Giving Date for End of Subsidies Would Show US and EU Are Serious, Says Brazil

    In a declaration issued today in Hong Kong (China), the 21 countries that form the G20 (the group of developing countries led by Brazil and China) once again affirmed that eliminating distortions in the rules of international agricultural trade is essential.

    To them that’s the only way to ensure that the current round of negotiations in the World Trade Organization (WTO) really constitutes the "development round," as was proposed when it was launched three years ago in Doha, Qatar.

    "The greatest structural distortion in international trade is in agriculture, through the combination of high tariffs, domestic supports, and export subsidies, which protect inefficient producers in the developed countries," says the document, which was drafted at the G20’s first formal meeting during the 6th WTO Ministerial Meeting, which got underway today.

    When the meeting ended, the Indian minister of Trade and Industry, Kamal Nath, declared that "it is necessary to leave Hong Kong having advanced a step in the direction of ending the inequities and distortions in international trade."

    Despite the widespread belief that it will be a tepid encounter, the Brazilian minister of Foreign Relations, Celso Amorim, is hopeful about the prospects for progress in Hong Kong.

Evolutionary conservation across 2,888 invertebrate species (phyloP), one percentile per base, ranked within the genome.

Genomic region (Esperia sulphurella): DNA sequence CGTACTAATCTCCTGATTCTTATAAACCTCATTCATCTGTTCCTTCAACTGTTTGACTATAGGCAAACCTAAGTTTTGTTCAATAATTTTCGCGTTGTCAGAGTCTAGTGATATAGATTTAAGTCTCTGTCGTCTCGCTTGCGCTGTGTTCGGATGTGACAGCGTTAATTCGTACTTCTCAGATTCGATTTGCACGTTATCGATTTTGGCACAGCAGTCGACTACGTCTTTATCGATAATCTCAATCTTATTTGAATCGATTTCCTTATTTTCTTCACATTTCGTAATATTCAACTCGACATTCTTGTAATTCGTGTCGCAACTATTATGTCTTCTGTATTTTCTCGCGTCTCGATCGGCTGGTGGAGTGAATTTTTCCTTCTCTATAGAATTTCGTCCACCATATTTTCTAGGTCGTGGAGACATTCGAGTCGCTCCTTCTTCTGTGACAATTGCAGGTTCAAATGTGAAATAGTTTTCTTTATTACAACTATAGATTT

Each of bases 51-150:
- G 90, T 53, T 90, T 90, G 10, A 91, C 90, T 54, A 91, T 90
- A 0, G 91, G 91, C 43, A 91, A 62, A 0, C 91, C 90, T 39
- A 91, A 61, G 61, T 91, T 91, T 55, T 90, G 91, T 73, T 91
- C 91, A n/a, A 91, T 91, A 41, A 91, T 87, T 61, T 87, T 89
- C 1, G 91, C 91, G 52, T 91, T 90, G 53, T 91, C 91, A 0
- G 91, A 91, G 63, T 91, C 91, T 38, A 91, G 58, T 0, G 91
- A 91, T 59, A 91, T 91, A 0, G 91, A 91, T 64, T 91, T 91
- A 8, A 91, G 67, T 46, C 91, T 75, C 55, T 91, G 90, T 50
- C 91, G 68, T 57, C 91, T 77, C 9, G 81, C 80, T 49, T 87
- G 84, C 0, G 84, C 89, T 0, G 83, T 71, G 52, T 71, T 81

"They still won’t be the advances we desire, but I believe that there will be progress permitting us to make more definitive advances at the beginning of the year," he remarked.

    As an example of the type of step that could help get negotiations back on track, Amorim mentioned the possibility of defining a date for the end of export subsidies.

    "This does not resolve other important problems, but it would represent a demonstration of seriousness on the part of the major subsidy-givers, especially the United States and the European Union," the minister judged, repeating comments he had made the previous night after a meeting among Brazil, Japan, the United States, the European Union, Australia, and India.

    Agência Brasil

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